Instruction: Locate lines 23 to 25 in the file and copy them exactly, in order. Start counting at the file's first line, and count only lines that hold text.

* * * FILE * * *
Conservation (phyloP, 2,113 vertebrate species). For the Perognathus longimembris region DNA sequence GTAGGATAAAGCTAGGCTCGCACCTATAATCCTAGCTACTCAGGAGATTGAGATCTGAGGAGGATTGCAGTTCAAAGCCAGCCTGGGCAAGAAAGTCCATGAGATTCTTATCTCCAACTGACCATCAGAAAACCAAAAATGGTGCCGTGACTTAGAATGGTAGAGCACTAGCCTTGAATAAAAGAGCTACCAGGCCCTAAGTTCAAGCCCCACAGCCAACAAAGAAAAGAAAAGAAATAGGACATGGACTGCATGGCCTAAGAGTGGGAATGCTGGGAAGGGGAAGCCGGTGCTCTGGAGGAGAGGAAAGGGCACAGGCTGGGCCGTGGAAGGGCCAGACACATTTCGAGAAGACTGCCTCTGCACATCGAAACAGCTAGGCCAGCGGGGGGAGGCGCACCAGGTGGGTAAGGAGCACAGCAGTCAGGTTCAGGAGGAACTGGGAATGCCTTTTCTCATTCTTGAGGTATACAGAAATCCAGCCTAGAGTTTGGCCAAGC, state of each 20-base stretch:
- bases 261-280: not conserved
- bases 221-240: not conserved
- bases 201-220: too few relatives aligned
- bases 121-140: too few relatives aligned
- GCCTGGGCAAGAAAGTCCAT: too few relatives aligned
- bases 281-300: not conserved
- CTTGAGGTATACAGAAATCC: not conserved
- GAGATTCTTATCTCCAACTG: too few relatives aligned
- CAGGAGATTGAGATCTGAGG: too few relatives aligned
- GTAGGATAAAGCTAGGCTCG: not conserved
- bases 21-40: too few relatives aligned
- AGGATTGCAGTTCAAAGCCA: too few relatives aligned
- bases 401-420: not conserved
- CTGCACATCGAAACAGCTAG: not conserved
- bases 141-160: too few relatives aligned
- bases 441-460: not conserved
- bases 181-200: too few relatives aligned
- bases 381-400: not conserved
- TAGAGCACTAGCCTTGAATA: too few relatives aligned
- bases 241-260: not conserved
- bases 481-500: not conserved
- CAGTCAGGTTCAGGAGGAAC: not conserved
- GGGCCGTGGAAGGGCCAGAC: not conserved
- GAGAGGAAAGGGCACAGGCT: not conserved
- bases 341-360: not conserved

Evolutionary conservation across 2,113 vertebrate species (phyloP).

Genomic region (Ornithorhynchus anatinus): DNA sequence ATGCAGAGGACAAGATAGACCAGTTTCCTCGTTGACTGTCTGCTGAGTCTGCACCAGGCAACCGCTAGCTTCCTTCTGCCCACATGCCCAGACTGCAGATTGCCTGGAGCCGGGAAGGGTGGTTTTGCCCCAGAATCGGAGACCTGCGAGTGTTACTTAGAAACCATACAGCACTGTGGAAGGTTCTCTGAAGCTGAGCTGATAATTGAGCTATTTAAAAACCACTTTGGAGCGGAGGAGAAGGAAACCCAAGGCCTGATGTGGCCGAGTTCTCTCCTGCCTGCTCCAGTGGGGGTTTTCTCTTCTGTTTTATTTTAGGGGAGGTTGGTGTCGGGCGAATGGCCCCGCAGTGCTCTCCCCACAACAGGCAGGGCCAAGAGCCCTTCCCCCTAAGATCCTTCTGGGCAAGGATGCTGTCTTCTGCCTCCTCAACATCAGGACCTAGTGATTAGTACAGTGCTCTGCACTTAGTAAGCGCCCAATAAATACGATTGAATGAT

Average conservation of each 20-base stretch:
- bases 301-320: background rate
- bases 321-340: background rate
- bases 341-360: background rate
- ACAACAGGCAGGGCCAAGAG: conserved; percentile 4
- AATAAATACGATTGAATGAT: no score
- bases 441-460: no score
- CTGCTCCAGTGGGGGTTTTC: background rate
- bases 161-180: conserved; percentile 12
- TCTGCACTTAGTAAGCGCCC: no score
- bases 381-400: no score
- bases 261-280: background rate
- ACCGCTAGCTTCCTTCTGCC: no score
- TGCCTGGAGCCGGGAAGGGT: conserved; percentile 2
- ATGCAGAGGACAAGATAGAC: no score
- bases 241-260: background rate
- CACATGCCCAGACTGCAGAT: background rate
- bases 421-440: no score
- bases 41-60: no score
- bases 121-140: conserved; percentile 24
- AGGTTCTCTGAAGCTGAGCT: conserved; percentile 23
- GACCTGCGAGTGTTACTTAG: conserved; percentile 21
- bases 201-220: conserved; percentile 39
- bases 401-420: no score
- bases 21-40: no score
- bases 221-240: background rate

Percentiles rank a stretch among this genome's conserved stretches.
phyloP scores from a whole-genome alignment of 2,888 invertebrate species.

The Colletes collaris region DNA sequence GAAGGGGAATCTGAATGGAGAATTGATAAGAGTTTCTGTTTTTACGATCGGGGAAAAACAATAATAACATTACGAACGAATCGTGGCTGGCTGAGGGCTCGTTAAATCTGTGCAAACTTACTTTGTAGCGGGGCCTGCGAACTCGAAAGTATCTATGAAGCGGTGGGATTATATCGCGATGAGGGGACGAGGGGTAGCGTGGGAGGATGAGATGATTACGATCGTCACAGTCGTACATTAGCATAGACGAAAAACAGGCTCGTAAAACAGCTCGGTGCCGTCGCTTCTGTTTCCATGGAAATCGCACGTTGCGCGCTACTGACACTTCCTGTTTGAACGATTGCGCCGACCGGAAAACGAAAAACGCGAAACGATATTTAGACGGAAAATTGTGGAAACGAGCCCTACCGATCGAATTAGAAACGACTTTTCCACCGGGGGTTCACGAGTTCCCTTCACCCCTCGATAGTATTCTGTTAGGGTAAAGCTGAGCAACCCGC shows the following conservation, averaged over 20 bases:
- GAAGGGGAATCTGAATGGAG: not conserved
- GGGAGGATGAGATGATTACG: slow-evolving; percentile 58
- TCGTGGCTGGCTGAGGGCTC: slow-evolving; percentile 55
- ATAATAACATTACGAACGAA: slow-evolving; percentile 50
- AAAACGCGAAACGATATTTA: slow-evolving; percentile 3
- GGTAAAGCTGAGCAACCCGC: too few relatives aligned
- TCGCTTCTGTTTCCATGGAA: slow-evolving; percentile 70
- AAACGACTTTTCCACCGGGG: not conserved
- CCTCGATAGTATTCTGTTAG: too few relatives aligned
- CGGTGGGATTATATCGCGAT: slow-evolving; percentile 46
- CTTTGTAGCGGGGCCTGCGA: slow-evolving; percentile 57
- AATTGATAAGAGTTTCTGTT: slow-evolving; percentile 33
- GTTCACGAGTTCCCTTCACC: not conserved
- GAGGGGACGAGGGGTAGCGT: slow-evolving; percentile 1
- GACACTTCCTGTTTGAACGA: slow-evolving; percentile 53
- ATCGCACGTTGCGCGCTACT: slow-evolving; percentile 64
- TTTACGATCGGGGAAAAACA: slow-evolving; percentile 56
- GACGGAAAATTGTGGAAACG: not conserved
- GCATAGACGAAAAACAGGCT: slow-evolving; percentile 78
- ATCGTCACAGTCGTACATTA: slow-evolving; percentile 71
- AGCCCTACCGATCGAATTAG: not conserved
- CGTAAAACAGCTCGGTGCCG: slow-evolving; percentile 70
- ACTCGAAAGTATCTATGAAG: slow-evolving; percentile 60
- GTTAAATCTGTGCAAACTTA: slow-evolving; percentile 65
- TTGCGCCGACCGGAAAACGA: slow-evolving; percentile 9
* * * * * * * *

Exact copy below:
- CAGTCAGGTTCAGGAGGAAC: not conserved
- GGGCCGTGGAAGGGCCAGAC: not conserved
- GAGAGGAAAGGGCACAGGCT: not conserved